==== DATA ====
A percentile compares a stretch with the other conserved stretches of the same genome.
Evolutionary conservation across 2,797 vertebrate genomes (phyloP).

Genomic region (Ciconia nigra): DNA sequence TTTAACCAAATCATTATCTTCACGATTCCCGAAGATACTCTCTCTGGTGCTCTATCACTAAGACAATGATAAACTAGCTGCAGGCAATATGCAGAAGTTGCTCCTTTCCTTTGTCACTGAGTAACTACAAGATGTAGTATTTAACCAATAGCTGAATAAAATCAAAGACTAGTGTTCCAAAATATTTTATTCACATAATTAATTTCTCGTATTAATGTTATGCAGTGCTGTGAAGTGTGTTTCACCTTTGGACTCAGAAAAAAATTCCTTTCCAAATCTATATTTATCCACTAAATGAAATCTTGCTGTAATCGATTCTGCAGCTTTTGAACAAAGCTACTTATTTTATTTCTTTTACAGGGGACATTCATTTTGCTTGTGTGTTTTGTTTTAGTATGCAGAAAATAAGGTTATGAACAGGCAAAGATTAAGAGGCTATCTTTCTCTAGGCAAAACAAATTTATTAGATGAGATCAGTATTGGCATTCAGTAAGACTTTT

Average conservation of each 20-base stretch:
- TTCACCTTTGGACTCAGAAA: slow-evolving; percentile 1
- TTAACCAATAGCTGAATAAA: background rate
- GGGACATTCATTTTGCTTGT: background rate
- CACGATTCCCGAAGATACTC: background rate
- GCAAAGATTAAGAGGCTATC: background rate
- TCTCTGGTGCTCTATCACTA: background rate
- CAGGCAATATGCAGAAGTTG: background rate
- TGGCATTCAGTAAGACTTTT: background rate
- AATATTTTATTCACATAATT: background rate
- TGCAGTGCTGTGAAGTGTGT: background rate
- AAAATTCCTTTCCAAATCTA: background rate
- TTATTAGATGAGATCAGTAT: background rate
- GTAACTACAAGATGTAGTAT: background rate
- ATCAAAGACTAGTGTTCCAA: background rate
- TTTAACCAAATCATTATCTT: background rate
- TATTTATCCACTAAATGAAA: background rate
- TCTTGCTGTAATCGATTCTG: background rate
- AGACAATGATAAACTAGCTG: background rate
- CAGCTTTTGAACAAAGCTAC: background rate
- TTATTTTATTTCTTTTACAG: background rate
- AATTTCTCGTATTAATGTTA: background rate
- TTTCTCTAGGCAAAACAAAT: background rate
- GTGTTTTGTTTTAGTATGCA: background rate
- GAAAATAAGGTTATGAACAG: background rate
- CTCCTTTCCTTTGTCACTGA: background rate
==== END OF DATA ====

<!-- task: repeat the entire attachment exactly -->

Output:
A percentile compares a stretch with the other conserved stretches of the same genome.
Evolutionary conservation across 2,797 vertebrate genomes (phyloP).

Genomic region (Ciconia nigra): DNA sequence TTTAACCAAATCATTATCTTCACGATTCCCGAAGATACTCTCTCTGGTGCTCTATCACTAAGACAATGATAAACTAGCTGCAGGCAATATGCAGAAGTTGCTCCTTTCCTTTGTCACTGAGTAACTACAAGATGTAGTATTTAACCAATAGCTGAATAAAATCAAAGACTAGTGTTCCAAAATATTTTATTCACATAATTAATTTCTCGTATTAATGTTATGCAGTGCTGTGAAGTGTGTTTCACCTTTGGACTCAGAAAAAAATTCCTTTCCAAATCTATATTTATCCACTAAATGAAATCTTGCTGTAATCGATTCTGCAGCTTTTGAACAAAGCTACTTATTTTATTTCTTTTACAGGGGACATTCATTTTGCTTGTGTGTTTTGTTTTAGTATGCAGAAAATAAGGTTATGAACAGGCAAAGATTAAGAGGCTATCTTTCTCTAGGCAAAACAAATTTATTAGATGAGATCAGTATTGGCATTCAGTAAGACTTTT

Average conservation of each 20-base stretch:
- TTCACCTTTGGACTCAGAAA: slow-evolving; percentile 1
- TTAACCAATAGCTGAATAAA: background rate
- GGGACATTCATTTTGCTTGT: background rate
- CACGATTCCCGAAGATACTC: background rate
- GCAAAGATTAAGAGGCTATC: background rate
- TCTCTGGTGCTCTATCACTA: background rate
- CAGGCAATATGCAGAAGTTG: background rate
- TGGCATTCAGTAAGACTTTT: background rate
- AATATTTTATTCACATAATT: background rate
- TGCAGTGCTGTGAAGTGTGT: background rate
- AAAATTCCTTTCCAAATCTA: background rate
- TTATTAGATGAGATCAGTAT: background rate
- GTAACTACAAGATGTAGTAT: background rate
- ATCAAAGACTAGTGTTCCAA: background rate
- TTTAACCAAATCATTATCTT: background rate
- TATTTATCCACTAAATGAAA: background rate
- TCTTGCTGTAATCGATTCTG: background rate
- AGACAATGATAAACTAGCTG: background rate
- CAGCTTTTGAACAAAGCTAC: background rate
- TTATTTTATTTCTTTTACAG: background rate
- AATTTCTCGTATTAATGTTA: background rate
- TTTCTCTAGGCAAAACAAAT: background rate
- GTGTTTTGTTTTAGTATGCA: background rate
- GAAAATAAGGTTATGAACAG: background rate
- CTCCTTTCCTTTGTCACTGA: background rate